The 178 video cameras that keep watch on San Francisco public housing developments have never helped police officers arrest a homicide suspect even though about a quarter of the city's homicides occur on or near public housing property, city officials say....

Though the Housing Authority doesn't keep a record of how often its cameras' footage is used in making arrests in crimes, a housing authority official and a police lieutenant told the committee they are unaware of the footage ever being used to arrest a homicide suspect.

The city has its own security camera program with 70 cameras in 25 high-crime locations. None of them is on federal housing authority property, but many of them are positioned at street corners right outside them. ...

Four homicides have occurred in the past 12 months at the intersection of Laguna and Eddy streets -- at the corner of the Plaza East public housing development - including the daytime killing of a 19-year-old in May. A security camera is trained on that corner but so far has not proven useful in making any arrests...

San Francisco Chronicle,
August 14, 2007

I draw two possible lessons from these two articles:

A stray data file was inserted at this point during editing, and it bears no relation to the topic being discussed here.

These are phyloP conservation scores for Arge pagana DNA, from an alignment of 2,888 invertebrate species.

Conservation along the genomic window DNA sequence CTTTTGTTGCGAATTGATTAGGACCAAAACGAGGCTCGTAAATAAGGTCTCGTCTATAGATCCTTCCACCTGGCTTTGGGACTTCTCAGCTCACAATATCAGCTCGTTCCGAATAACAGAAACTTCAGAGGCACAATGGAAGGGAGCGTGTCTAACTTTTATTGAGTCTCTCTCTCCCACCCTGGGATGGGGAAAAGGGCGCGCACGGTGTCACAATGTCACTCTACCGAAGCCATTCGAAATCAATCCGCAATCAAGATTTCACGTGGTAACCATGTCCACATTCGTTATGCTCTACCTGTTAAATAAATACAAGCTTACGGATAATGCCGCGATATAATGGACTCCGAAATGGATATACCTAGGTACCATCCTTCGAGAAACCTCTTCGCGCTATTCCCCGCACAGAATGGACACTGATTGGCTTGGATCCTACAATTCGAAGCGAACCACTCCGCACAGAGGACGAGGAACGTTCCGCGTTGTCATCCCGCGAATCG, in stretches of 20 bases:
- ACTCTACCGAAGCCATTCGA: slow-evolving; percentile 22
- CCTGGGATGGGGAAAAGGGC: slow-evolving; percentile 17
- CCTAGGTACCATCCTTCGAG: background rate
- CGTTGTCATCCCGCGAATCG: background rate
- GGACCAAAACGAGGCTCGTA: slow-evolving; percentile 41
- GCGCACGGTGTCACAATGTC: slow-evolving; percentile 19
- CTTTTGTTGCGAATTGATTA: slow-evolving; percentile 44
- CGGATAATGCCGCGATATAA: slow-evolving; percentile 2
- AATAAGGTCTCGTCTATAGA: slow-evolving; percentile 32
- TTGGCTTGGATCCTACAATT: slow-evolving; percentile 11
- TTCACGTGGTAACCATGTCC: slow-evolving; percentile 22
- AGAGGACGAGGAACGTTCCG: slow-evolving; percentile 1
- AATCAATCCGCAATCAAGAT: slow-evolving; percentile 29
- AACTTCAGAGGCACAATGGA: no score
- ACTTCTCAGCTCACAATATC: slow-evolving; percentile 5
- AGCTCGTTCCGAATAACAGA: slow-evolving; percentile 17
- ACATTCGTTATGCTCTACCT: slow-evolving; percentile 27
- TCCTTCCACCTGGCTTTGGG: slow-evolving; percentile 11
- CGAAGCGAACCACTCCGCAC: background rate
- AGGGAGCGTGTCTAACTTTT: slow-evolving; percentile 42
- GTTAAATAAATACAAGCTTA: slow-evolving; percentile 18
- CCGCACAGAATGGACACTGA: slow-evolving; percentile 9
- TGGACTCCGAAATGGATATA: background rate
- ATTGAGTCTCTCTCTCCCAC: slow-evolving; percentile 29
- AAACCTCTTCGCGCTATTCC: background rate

• Police and federal spooks want to get their budgets raised so someone can monitor the cameras at all times.
  • Very likely some Republican crony is making a killing on all those cameras paid for by Homeland Security.
The Brits are way ahead of us on this: it is estimated that there is one camera, public or private, for every 14 people in the U.K. The cameras don't make people safer:

One effect that has been noticed is that initially crime moves away from the cameras which is why they are often touted as a success. However within a short period of time the crime returns. Usually the criminals have baseball caps and hooded tops etc to hide their identity, and "do the job" very quickly.

The criminals obviously know that a camera like a burglar alarm only represents a threat when you don't know how to allow for it in terms of time, identification hiding etc.

As for the privacy implications of these cameras, it looks like we're on the way to much more effective, near universal surveillance.

... technicians are developing ways to use computers to process real-time and stored digital video, including license-plate readers, face-recognition scanners, and software that detects "anomalous behavior." Although still primitive, these technologies are improving, some with help from research grants by the Homeland Security Department's Science and Technology Directorate.

"Being able to collect this much data on people is going to be very powerful, and it opens people up for abuses of power," said Jennifer King, a professor at the University of California at Berkeley who studies privacy and technology. "The problem with explaining this scenario is that today it's a little futuristic. [A major loss of privacy] is a low risk today, but five years from now it will present a higher risk."